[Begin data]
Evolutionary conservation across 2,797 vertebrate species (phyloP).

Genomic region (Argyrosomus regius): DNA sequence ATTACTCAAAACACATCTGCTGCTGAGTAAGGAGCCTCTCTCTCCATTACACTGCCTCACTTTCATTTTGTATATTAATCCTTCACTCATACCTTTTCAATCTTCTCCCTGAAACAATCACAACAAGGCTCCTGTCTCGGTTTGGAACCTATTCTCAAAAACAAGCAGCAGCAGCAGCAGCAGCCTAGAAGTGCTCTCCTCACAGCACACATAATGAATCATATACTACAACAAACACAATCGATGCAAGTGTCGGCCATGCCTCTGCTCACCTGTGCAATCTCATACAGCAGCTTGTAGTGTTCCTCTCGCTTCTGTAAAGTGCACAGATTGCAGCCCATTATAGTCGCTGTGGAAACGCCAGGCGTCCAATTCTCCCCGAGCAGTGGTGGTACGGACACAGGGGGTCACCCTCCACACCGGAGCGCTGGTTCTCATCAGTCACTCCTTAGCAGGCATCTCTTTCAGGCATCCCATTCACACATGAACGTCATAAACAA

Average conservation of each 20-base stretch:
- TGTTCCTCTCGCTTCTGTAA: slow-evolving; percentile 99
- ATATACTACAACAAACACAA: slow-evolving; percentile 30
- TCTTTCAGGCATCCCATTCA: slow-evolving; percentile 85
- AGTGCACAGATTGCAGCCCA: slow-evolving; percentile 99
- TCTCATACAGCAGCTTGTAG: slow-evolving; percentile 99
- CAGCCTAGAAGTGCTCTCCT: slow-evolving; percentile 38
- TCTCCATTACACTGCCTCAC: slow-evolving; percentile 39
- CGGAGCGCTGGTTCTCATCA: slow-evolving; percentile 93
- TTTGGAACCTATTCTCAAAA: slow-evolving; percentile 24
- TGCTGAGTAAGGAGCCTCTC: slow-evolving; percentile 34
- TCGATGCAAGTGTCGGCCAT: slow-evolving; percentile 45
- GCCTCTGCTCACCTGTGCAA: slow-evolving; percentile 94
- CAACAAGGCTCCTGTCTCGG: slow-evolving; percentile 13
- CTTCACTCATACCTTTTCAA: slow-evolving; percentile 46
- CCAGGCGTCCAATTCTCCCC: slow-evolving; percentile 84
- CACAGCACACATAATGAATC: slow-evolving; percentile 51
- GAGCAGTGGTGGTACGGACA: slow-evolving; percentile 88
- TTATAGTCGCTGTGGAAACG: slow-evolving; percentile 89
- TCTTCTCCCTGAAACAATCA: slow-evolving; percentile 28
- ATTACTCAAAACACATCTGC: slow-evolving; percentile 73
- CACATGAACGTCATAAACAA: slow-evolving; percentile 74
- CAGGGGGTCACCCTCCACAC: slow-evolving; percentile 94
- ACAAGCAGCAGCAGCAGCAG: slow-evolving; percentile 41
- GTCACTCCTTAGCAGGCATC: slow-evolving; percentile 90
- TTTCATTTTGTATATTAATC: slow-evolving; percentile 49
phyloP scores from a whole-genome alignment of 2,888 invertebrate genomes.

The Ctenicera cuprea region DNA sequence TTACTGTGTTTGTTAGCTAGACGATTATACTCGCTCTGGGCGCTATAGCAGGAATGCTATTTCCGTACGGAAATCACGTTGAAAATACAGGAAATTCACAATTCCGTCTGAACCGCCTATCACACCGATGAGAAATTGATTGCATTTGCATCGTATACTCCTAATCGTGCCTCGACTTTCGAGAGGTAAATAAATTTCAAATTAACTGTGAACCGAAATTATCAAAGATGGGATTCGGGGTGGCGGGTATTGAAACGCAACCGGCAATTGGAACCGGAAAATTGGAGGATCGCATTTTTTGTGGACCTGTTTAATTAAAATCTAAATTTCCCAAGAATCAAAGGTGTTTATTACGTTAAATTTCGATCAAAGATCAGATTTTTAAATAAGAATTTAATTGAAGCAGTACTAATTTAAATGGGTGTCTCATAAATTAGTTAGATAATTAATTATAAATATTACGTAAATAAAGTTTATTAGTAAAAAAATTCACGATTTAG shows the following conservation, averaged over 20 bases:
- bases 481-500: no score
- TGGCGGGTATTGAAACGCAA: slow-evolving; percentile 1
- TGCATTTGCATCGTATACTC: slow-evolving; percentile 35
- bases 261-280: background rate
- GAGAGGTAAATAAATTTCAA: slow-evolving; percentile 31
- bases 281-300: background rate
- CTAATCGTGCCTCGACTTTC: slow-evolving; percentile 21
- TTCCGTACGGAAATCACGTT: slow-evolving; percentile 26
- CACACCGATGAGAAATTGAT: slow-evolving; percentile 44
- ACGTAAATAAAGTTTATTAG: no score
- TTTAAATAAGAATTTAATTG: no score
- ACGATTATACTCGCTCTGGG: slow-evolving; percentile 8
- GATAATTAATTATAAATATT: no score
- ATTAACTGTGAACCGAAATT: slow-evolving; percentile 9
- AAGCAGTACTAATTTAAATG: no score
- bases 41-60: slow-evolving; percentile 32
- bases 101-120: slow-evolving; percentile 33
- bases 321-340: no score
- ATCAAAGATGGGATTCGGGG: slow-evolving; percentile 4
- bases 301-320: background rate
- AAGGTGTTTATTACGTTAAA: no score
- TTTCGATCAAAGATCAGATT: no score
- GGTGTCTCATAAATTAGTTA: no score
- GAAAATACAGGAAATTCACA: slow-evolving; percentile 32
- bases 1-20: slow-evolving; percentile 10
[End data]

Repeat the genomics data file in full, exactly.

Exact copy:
Evolutionary conservation across 2,797 vertebrate species (phyloP).

Genomic region (Argyrosomus regius): DNA sequence ATTACTCAAAACACATCTGCTGCTGAGTAAGGAGCCTCTCTCTCCATTACACTGCCTCACTTTCATTTTGTATATTAATCCTTCACTCATACCTTTTCAATCTTCTCCCTGAAACAATCACAACAAGGCTCCTGTCTCGGTTTGGAACCTATTCTCAAAAACAAGCAGCAGCAGCAGCAGCAGCCTAGAAGTGCTCTCCTCACAGCACACATAATGAATCATATACTACAACAAACACAATCGATGCAAGTGTCGGCCATGCCTCTGCTCACCTGTGCAATCTCATACAGCAGCTTGTAGTGTTCCTCTCGCTTCTGTAAAGTGCACAGATTGCAGCCCATTATAGTCGCTGTGGAAACGCCAGGCGTCCAATTCTCCCCGAGCAGTGGTGGTACGGACACAGGGGGTCACCCTCCACACCGGAGCGCTGGTTCTCATCAGTCACTCCTTAGCAGGCATCTCTTTCAGGCATCCCATTCACACATGAACGTCATAAACAA

Average conservation of each 20-base stretch:
- TGTTCCTCTCGCTTCTGTAA: slow-evolving; percentile 99
- ATATACTACAACAAACACAA: slow-evolving; percentile 30
- TCTTTCAGGCATCCCATTCA: slow-evolving; percentile 85
- AGTGCACAGATTGCAGCCCA: slow-evolving; percentile 99
- TCTCATACAGCAGCTTGTAG: slow-evolving; percentile 99
- CAGCCTAGAAGTGCTCTCCT: slow-evolving; percentile 38
- TCTCCATTACACTGCCTCAC: slow-evolving; percentile 39
- CGGAGCGCTGGTTCTCATCA: slow-evolving; percentile 93
- TTTGGAACCTATTCTCAAAA: slow-evolving; percentile 24
- TGCTGAGTAAGGAGCCTCTC: slow-evolving; percentile 34
- TCGATGCAAGTGTCGGCCAT: slow-evolving; percentile 45
- GCCTCTGCTCACCTGTGCAA: slow-evolving; percentile 94
- CAACAAGGCTCCTGTCTCGG: slow-evolving; percentile 13
- CTTCACTCATACCTTTTCAA: slow-evolving; percentile 46
- CCAGGCGTCCAATTCTCCCC: slow-evolving; percentile 84
- CACAGCACACATAATGAATC: slow-evolving; percentile 51
- GAGCAGTGGTGGTACGGACA: slow-evolving; percentile 88
- TTATAGTCGCTGTGGAAACG: slow-evolving; percentile 89
- TCTTCTCCCTGAAACAATCA: slow-evolving; percentile 28
- ATTACTCAAAACACATCTGC: slow-evolving; percentile 73
- CACATGAACGTCATAAACAA: slow-evolving; percentile 74
- CAGGGGGTCACCCTCCACAC: slow-evolving; percentile 94
- ACAAGCAGCAGCAGCAGCAG: slow-evolving; percentile 41
- GTCACTCCTTAGCAGGCATC: slow-evolving; percentile 90
- TTTCATTTTGTATATTAATC: slow-evolving; percentile 49
phyloP scores from a whole-genome alignment of 2,888 invertebrate genomes.

The Ctenicera cuprea region DNA sequence TTACTGTGTTTGTTAGCTAGACGATTATACTCGCTCTGGGCGCTATAGCAGGAATGCTATTTCCGTACGGAAATCACGTTGAAAATACAGGAAATTCACAATTCCGTCTGAACCGCCTATCACACCGATGAGAAATTGATTGCATTTGCATCGTATACTCCTAATCGTGCCTCGACTTTCGAGAGGTAAATAAATTTCAAATTAACTGTGAACCGAAATTATCAAAGATGGGATTCGGGGTGGCGGGTATTGAAACGCAACCGGCAATTGGAACCGGAAAATTGGAGGATCGCATTTTTTGTGGACCTGTTTAATTAAAATCTAAATTTCCCAAGAATCAAAGGTGTTTATTACGTTAAATTTCGATCAAAGATCAGATTTTTAAATAAGAATTTAATTGAAGCAGTACTAATTTAAATGGGTGTCTCATAAATTAGTTAGATAATTAATTATAAATATTACGTAAATAAAGTTTATTAGTAAAAAAATTCACGATTTAG shows the following conservation, averaged over 20 bases:
- bases 481-500: no score
- TGGCGGGTATTGAAACGCAA: slow-evolving; percentile 1
- TGCATTTGCATCGTATACTC: slow-evolving; percentile 35
- bases 261-280: background rate
- GAGAGGTAAATAAATTTCAA: slow-evolving; percentile 31
- bases 281-300: background rate
- CTAATCGTGCCTCGACTTTC: slow-evolving; percentile 21
- TTCCGTACGGAAATCACGTT: slow-evolving; percentile 26
- CACACCGATGAGAAATTGAT: slow-evolving; percentile 44
- ACGTAAATAAAGTTTATTAG: no score
- TTTAAATAAGAATTTAATTG: no score
- ACGATTATACTCGCTCTGGG: slow-evolving; percentile 8
- GATAATTAATTATAAATATT: no score
- ATTAACTGTGAACCGAAATT: slow-evolving; percentile 9
- AAGCAGTACTAATTTAAATG: no score
- bases 41-60: slow-evolving; percentile 32
- bases 101-120: slow-evolving; percentile 33
- bases 321-340: no score
- ATCAAAGATGGGATTCGGGG: slow-evolving; percentile 4
- bases 301-320: background rate
- AAGGTGTTTATTACGTTAAA: no score
- TTTCGATCAAAGATCAGATT: no score
- GGTGTCTCATAAATTAGTTA: no score
- GAAAATACAGGAAATTCACA: slow-evolving; percentile 32
- bases 1-20: slow-evolving; percentile 10